Iowa threw everything at Michigan superstar Aidan Hutchinson. It still wasn't enough.
INDIANAPOLIS — It was akin to watching a drill with the blocking sled. Only, instead of pushing a piece of metal around the practice field, Michigan defensive lineman Aidan Hutchinson was thumping Jack Plumb, Iowa's 6-foot-7, 296-pound offensive lineman, early in the second quarter of Saturday's Big Ten Championship game at Lucas Oil Stadium.
With the Hawkeyes facing 3rd-and-8, Hutchinson blasted off the line of scrimmage and barreled into Plumb, driving him back and into quarterback Spencer Petras just as he released the ball. The wobbly pass fell incomplete as a second defensive lineman collided with Hutchinson and Plumb in the backfield.
That’s the sort of night it was for the Hawkeyes. Michigan (more specifically Hutchinson) lived in their backfield, smothering their ground game and largely keeping their passing attack off-balance and out of sync.
Those two factors worked hand-in-hand in Iowa’s demise Saturday night, culminating in a 42-3 loss.
"They have a veteran front, a pro-style defense in some ways with big, bulky guys in the middle," Iowa coach Kirk Ferentz said. "They made it really tough to run the football (Saturday). We expected that. But we were hoping to run with success, too."
Hutchinson spearheaded the defensive onslaught.
The first defensive player to win Big Ten Championship Game MVP honors, the 6-foot-6, 265-pound senior was credited with four total tackles, a sack, a tackle for loss and two quarterback hurries, though his contributions are better qualified than quantified.
Iowa had to account for his presence on every snap and did whatever it could to try and neutralize him — double-teams, triple-teams, cut blocks and chip blocks.
None of it was particularly effective.
If anything, the attempts to contain him provided opportunities for the future first-round NFL Draft pick to showcase his strength and elite skill-level. In fact, Hutchinson's sack came against a double team: He bounced off Plumb at the line of scrimmage, then swam around running back Tyler Goodson as he angled towards the quarterback.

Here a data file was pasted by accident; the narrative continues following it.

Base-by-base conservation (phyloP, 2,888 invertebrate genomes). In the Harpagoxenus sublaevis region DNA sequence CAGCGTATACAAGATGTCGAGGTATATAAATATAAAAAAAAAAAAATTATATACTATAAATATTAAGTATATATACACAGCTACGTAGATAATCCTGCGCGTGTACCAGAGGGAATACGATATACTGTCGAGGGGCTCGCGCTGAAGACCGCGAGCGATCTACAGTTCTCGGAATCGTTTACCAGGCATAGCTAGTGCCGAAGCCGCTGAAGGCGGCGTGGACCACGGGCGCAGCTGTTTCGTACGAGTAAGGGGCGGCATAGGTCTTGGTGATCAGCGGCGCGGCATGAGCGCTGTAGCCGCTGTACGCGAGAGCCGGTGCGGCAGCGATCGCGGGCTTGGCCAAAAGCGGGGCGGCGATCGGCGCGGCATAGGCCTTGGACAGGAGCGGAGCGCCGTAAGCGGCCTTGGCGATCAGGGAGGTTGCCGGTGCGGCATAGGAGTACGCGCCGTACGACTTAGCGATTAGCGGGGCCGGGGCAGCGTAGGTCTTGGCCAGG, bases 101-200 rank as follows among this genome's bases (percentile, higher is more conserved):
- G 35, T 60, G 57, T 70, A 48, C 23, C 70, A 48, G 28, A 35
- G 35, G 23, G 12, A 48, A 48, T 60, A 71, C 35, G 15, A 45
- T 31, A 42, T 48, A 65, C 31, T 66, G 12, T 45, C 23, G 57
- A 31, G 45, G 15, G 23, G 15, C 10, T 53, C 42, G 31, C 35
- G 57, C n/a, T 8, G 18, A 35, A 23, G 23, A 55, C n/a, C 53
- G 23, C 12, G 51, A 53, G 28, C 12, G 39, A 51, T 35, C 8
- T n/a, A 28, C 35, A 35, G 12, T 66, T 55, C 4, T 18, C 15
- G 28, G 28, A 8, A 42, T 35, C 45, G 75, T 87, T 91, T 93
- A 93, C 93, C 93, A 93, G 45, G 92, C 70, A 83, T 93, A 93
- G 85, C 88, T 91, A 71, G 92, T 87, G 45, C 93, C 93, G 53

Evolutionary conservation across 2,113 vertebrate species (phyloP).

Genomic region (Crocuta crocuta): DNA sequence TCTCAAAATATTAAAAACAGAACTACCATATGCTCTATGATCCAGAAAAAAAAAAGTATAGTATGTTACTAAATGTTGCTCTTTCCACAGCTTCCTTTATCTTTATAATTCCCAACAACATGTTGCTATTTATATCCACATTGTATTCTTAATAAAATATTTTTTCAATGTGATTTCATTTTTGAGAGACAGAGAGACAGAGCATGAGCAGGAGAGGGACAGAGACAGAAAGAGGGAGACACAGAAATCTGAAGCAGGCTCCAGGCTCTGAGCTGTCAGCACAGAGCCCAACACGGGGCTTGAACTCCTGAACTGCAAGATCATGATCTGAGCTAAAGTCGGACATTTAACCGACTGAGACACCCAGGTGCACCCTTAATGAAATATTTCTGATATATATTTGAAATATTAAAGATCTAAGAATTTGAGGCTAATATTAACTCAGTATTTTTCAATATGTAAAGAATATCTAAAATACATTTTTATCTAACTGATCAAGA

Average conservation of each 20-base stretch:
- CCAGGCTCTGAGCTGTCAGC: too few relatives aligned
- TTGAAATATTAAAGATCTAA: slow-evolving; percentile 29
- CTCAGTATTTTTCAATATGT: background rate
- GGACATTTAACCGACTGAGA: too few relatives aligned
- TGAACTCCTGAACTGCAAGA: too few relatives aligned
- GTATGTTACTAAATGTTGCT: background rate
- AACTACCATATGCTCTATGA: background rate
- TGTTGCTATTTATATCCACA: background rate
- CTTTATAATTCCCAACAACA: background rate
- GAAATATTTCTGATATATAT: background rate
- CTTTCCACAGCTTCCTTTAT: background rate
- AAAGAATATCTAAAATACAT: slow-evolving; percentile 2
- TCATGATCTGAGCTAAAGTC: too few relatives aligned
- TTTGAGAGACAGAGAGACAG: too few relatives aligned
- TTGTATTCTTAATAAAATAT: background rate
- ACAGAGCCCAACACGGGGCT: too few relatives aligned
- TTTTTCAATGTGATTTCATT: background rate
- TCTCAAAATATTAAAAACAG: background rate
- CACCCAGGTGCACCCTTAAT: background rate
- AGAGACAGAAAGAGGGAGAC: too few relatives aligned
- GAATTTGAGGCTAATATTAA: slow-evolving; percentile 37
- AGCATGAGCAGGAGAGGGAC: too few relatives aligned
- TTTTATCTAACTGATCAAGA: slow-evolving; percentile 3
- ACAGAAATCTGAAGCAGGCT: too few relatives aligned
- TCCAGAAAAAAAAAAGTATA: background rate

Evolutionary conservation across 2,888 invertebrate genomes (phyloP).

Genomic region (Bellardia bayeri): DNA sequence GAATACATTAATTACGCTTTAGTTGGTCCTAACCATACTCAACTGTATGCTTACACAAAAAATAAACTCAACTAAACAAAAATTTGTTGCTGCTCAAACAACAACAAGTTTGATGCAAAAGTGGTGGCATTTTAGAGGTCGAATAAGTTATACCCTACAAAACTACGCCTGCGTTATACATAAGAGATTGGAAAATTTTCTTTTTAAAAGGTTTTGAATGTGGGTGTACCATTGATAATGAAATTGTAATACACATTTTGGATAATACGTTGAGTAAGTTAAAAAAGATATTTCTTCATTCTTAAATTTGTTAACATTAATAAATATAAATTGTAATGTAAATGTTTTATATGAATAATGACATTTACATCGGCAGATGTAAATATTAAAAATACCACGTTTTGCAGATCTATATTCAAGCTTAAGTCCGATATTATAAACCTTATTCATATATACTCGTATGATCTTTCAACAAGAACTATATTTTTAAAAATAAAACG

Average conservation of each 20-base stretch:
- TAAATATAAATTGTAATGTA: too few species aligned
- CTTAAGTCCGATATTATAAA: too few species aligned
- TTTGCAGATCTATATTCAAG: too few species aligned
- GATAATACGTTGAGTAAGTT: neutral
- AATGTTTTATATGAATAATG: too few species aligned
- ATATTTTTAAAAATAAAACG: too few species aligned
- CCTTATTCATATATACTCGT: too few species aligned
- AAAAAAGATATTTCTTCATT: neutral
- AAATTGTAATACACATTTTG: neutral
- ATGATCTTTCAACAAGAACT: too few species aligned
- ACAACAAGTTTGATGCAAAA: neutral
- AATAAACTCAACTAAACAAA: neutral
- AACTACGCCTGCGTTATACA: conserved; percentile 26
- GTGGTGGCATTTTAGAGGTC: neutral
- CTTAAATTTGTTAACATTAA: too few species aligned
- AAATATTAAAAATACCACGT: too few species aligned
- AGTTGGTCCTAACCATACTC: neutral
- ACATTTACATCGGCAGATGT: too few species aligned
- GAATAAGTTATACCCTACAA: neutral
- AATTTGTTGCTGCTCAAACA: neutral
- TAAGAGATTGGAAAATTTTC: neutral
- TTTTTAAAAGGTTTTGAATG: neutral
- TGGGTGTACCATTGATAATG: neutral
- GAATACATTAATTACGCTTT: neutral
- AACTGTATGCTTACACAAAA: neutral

"He is a heck of a player, run or pass," Ferentz said.
"There's not a lot you can do (against their pass rush)," he later added. "You try to throw the ball quickly and try to chip with the tight ends or backs, but it's not new to the guys. They've been seeing it all season long."
Hutchinson was the most prominent of Iowa's problems, but he certainly wasn't the only one.
No, that list starts with the run game — or lack thereof.
Michigan was committed to stopping the run and proved capable of doing so, limiting Iowa to just 3.2 yards per carry (Gavin Williams' 11-yard run early in the fourth quarter was its longest of the night).
The rushing woes were particularly prominent in the first half — averaged 1.8 yards on 19 carries — and effectively set the tone for the entire game.
Unable to gain more than 2-3 yards on most first- and second-down plays, the Hawkeyes faced an average third-down distance to gain of 8.4 yards, with five attempts over nine yards in distance.
"It comes down to running the ball," tight end Sam LaPorta said. "If you can run the ball effectively, get those chunk plays of 5-6 yards and stay ahead of the chains, it's really like the jell to the offense. … We needed to be more efficient on third down and to get the run game going early."
When forced into obvious passing situations, be it by down-and-distance or the deficit, Iowa was left to contend with the Wolverines' ferocious pass rush, which generated nine quarterback hurries and effectively limited the Hawkeyes to short passes and screens.
Their most promising drive — a 14-play, 60-yard march midway through the third quarter — was brought crashing down inside the 10-yard line when two short runs were followed by a one-yard completion on third down and a pass under duress from quarterback Alex Padilla to Tyler Goodson that lost seven yards on 4th-and-3.
"They covered it well," Padilla said. "There wasn't a whole lot we could do on that play."
"We executed well on that drive and had a good rhythm going with mixing up the run and the pass to keep them off balance," he later added. "But obviously we weren't able to finish it and that's the most important part."
Just when it looked like Iowa's offense may have a glimmer of hope, Michigan's defense took steps to stamp it out, a microcosm of Saturday's game as a whole.
"You're just trying to give yourself a chance to stay competitive in the game and close the gap at some point, but they make it a real challenge," Ferentz said. "And I alluded to it: They're a good pro defense, they're stout inside and then on passing downs they've got two guys that can rush that passer really well. It affects the game."